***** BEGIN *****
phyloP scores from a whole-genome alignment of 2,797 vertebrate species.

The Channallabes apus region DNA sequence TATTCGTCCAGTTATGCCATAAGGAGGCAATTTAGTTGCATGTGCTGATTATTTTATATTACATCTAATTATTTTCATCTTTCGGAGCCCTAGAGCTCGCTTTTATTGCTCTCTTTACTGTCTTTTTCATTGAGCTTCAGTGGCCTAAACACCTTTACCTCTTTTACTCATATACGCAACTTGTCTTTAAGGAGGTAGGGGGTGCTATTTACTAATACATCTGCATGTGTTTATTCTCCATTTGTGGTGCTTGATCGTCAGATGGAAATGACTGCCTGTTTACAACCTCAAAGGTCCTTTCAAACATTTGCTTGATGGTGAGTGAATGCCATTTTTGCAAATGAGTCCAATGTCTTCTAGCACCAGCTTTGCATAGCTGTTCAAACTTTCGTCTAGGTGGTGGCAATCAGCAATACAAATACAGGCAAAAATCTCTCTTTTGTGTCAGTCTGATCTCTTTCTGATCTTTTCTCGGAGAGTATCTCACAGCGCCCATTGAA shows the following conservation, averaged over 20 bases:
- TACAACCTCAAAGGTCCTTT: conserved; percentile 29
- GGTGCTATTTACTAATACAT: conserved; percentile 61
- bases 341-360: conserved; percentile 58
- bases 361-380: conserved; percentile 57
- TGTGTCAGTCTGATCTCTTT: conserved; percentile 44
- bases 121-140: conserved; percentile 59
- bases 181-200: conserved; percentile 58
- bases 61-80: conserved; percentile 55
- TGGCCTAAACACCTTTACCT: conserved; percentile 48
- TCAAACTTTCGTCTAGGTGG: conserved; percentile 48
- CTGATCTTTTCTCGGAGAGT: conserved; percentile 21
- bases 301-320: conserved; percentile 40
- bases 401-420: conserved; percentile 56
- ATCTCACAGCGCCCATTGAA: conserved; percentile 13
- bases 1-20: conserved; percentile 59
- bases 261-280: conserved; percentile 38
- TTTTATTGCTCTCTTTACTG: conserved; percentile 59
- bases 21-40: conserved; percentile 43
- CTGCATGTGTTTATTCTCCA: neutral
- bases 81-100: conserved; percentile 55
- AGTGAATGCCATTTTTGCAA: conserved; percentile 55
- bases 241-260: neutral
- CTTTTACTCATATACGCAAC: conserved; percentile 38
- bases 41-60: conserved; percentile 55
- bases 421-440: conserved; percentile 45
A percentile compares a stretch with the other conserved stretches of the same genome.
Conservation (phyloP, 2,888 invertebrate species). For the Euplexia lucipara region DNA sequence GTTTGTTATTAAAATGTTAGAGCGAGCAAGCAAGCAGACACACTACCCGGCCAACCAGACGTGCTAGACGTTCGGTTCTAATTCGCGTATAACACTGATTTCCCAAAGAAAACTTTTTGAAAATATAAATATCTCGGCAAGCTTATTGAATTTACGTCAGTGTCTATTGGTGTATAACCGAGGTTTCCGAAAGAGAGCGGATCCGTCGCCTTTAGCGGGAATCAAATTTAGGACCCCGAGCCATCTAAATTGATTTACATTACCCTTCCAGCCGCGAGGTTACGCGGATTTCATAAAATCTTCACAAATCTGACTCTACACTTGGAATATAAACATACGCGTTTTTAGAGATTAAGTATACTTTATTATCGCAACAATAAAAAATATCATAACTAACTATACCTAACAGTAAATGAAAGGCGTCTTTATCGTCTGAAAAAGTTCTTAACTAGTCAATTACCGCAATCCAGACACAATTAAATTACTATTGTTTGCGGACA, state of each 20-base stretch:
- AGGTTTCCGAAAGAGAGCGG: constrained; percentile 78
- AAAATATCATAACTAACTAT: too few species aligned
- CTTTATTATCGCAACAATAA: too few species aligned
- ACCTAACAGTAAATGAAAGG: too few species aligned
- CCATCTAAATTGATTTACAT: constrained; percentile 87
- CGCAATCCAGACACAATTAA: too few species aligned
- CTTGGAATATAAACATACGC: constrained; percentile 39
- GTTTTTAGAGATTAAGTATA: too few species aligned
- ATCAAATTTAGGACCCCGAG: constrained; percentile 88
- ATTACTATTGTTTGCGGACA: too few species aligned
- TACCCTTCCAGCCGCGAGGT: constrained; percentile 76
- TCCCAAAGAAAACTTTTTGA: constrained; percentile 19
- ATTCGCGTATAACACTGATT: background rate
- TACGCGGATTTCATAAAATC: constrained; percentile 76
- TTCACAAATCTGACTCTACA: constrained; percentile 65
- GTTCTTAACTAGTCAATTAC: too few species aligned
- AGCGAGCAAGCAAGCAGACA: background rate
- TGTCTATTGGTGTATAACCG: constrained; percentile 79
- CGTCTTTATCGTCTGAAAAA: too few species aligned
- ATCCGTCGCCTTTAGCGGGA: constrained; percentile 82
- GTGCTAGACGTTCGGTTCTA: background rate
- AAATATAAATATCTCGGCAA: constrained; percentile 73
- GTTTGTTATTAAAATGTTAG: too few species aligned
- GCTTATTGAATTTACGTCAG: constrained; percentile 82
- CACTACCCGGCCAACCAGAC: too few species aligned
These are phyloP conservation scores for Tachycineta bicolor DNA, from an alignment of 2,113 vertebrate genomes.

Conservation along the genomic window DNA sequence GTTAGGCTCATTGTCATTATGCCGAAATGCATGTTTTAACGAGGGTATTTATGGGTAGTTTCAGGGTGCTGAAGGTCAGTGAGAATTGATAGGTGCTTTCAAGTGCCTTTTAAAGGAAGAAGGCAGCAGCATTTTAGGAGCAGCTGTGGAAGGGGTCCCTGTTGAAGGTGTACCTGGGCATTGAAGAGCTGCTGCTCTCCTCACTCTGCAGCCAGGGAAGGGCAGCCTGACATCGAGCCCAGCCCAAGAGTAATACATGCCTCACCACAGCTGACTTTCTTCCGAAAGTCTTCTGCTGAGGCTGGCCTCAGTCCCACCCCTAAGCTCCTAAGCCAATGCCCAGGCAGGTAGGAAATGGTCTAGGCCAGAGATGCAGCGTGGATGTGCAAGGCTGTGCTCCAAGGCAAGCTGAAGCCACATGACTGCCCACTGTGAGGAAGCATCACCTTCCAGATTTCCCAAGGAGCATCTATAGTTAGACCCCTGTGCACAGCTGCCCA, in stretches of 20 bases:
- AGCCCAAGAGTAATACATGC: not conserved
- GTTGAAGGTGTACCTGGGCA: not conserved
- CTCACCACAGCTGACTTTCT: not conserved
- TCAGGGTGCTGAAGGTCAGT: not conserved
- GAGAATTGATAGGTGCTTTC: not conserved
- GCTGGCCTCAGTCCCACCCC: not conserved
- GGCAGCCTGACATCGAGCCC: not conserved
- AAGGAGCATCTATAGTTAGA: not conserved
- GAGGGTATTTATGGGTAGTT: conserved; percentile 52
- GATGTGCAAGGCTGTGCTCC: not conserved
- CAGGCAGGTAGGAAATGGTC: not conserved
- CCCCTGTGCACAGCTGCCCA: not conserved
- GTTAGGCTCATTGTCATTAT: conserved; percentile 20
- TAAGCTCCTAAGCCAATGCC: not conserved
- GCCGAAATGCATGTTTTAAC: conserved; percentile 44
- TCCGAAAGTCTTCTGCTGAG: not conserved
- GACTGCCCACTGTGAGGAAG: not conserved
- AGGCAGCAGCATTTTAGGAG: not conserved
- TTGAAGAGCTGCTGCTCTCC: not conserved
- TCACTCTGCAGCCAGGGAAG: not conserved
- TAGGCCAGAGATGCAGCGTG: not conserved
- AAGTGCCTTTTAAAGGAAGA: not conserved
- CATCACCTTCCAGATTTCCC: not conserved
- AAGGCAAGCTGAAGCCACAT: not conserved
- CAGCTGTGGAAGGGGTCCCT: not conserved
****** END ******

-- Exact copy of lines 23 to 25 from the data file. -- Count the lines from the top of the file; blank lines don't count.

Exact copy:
- AGTGAATGCCATTTTTGCAA: conserved; percentile 55
- bases 241-260: neutral
- CTTTTACTCATATACGCAAC: conserved; percentile 38